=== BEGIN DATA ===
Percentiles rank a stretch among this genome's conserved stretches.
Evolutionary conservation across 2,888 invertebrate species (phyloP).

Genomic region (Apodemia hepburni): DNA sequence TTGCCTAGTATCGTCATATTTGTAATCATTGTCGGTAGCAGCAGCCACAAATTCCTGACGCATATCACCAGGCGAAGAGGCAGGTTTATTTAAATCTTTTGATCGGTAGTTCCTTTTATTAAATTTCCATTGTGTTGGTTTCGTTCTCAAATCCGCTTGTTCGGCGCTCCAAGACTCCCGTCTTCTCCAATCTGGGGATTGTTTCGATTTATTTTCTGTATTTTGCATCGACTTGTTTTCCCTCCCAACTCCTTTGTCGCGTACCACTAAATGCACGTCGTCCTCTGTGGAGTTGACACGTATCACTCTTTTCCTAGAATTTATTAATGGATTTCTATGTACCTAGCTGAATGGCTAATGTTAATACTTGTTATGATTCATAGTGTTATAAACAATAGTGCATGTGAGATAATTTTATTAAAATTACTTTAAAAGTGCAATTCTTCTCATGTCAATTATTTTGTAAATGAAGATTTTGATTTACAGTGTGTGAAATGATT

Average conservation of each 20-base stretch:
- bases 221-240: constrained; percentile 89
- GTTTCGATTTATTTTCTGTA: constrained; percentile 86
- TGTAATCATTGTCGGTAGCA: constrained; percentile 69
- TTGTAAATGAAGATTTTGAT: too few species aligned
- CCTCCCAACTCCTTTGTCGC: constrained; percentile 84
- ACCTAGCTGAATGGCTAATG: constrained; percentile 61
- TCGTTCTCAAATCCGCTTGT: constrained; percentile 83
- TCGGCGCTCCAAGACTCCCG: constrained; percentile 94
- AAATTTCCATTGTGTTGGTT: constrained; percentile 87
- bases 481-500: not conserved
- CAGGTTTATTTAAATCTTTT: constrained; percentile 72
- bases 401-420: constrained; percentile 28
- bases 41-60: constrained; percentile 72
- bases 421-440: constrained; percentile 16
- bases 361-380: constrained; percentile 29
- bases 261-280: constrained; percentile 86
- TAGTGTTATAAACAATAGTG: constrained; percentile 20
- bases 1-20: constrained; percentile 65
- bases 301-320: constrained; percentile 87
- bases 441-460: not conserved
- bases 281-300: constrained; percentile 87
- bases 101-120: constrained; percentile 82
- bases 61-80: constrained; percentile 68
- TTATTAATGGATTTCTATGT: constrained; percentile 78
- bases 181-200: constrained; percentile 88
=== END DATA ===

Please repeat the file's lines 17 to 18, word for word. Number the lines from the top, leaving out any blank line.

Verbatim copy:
- bases 41-60: constrained; percentile 72
- bases 421-440: constrained; percentile 16